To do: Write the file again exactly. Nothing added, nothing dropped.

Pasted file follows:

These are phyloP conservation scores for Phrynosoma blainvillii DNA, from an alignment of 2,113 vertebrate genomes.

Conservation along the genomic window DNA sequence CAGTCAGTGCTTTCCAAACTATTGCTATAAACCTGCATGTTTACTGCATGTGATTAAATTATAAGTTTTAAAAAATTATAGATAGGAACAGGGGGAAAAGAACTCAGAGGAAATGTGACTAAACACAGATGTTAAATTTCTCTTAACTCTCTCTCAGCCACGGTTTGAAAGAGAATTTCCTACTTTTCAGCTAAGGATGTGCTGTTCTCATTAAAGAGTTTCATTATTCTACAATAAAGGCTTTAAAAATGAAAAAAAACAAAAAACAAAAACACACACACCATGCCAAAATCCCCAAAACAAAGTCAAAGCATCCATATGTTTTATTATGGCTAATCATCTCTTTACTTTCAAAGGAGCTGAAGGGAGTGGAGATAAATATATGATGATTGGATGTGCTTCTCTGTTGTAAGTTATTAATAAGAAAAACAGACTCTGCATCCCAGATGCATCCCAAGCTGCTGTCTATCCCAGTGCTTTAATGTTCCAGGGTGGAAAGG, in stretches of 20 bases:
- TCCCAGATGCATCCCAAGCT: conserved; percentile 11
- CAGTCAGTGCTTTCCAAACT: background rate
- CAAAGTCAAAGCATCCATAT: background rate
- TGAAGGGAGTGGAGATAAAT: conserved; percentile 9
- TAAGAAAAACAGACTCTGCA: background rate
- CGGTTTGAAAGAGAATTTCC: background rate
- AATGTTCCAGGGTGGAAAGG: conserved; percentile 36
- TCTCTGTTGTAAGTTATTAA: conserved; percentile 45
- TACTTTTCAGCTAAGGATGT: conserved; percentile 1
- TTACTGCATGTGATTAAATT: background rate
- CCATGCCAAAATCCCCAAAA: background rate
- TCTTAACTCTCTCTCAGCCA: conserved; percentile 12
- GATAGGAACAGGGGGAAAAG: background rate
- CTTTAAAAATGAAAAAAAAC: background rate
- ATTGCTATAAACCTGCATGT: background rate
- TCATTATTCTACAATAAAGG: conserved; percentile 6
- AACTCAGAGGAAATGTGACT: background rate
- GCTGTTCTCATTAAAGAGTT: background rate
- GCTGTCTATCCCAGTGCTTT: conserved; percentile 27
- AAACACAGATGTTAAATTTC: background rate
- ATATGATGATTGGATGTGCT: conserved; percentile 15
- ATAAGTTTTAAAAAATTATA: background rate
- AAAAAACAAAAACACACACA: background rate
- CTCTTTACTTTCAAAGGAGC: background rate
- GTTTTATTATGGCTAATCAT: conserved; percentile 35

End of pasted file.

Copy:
These are phyloP conservation scores for Phrynosoma blainvillii DNA, from an alignment of 2,113 vertebrate genomes.

Conservation along the genomic window DNA sequence CAGTCAGTGCTTTCCAAACTATTGCTATAAACCTGCATGTTTACTGCATGTGATTAAATTATAAGTTTTAAAAAATTATAGATAGGAACAGGGGGAAAAGAACTCAGAGGAAATGTGACTAAACACAGATGTTAAATTTCTCTTAACTCTCTCTCAGCCACGGTTTGAAAGAGAATTTCCTACTTTTCAGCTAAGGATGTGCTGTTCTCATTAAAGAGTTTCATTATTCTACAATAAAGGCTTTAAAAATGAAAAAAAACAAAAAACAAAAACACACACACCATGCCAAAATCCCCAAAACAAAGTCAAAGCATCCATATGTTTTATTATGGCTAATCATCTCTTTACTTTCAAAGGAGCTGAAGGGAGTGGAGATAAATATATGATGATTGGATGTGCTTCTCTGTTGTAAGTTATTAATAAGAAAAACAGACTCTGCATCCCAGATGCATCCCAAGCTGCTGTCTATCCCAGTGCTTTAATGTTCCAGGGTGGAAAGG, in stretches of 20 bases:
- TCCCAGATGCATCCCAAGCT: conserved; percentile 11
- CAGTCAGTGCTTTCCAAACT: background rate
- CAAAGTCAAAGCATCCATAT: background rate
- TGAAGGGAGTGGAGATAAAT: conserved; percentile 9
- TAAGAAAAACAGACTCTGCA: background rate
- CGGTTTGAAAGAGAATTTCC: background rate
- AATGTTCCAGGGTGGAAAGG: conserved; percentile 36
- TCTCTGTTGTAAGTTATTAA: conserved; percentile 45
- TACTTTTCAGCTAAGGATGT: conserved; percentile 1
- TTACTGCATGTGATTAAATT: background rate
- CCATGCCAAAATCCCCAAAA: background rate
- TCTTAACTCTCTCTCAGCCA: conserved; percentile 12
- GATAGGAACAGGGGGAAAAG: background rate
- CTTTAAAAATGAAAAAAAAC: background rate
- ATTGCTATAAACCTGCATGT: background rate
- TCATTATTCTACAATAAAGG: conserved; percentile 6
- AACTCAGAGGAAATGTGACT: background rate
- GCTGTTCTCATTAAAGAGTT: background rate
- GCTGTCTATCCCAGTGCTTT: conserved; percentile 27
- AAACACAGATGTTAAATTTC: background rate
- ATATGATGATTGGATGTGCT: conserved; percentile 15
- ATAAGTTTTAAAAAATTATA: background rate
- AAAAAACAAAAACACACACA: background rate
- CTCTTTACTTTCAAAGGAGC: background rate
- GTTTTATTATGGCTAATCAT: conserved; percentile 35